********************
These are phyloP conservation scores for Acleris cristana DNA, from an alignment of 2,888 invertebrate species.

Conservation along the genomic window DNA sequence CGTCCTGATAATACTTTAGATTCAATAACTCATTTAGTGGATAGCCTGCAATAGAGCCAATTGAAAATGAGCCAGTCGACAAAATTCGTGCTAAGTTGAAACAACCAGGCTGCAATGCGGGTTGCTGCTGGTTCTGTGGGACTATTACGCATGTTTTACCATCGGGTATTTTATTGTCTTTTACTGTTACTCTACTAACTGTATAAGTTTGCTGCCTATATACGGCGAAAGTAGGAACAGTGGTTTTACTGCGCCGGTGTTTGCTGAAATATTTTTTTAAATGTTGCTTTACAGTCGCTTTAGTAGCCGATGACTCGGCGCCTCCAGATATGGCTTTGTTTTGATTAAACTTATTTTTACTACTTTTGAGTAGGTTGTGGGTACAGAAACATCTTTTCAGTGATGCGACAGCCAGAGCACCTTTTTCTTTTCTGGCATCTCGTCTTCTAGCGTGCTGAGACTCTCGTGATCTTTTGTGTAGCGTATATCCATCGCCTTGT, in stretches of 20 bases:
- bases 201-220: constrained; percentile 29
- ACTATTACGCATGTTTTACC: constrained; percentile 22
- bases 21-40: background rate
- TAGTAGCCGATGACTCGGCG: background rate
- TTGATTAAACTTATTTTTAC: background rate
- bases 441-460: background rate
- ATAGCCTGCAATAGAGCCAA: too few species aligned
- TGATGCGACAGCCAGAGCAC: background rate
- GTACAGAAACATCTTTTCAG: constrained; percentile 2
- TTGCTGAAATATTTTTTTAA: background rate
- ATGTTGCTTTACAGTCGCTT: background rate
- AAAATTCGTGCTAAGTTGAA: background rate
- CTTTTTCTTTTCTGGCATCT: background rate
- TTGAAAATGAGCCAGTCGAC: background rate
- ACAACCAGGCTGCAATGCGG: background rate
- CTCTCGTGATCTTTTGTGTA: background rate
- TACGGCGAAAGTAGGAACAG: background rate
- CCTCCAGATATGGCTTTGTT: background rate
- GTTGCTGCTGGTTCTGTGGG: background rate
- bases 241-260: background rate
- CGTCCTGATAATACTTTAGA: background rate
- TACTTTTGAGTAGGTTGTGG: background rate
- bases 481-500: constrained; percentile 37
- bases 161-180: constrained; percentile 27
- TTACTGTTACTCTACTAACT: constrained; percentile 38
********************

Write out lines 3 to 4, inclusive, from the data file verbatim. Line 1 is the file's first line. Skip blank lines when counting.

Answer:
- bases 201-220: constrained; percentile 29
- ACTATTACGCATGTTTTACC: constrained; percentile 22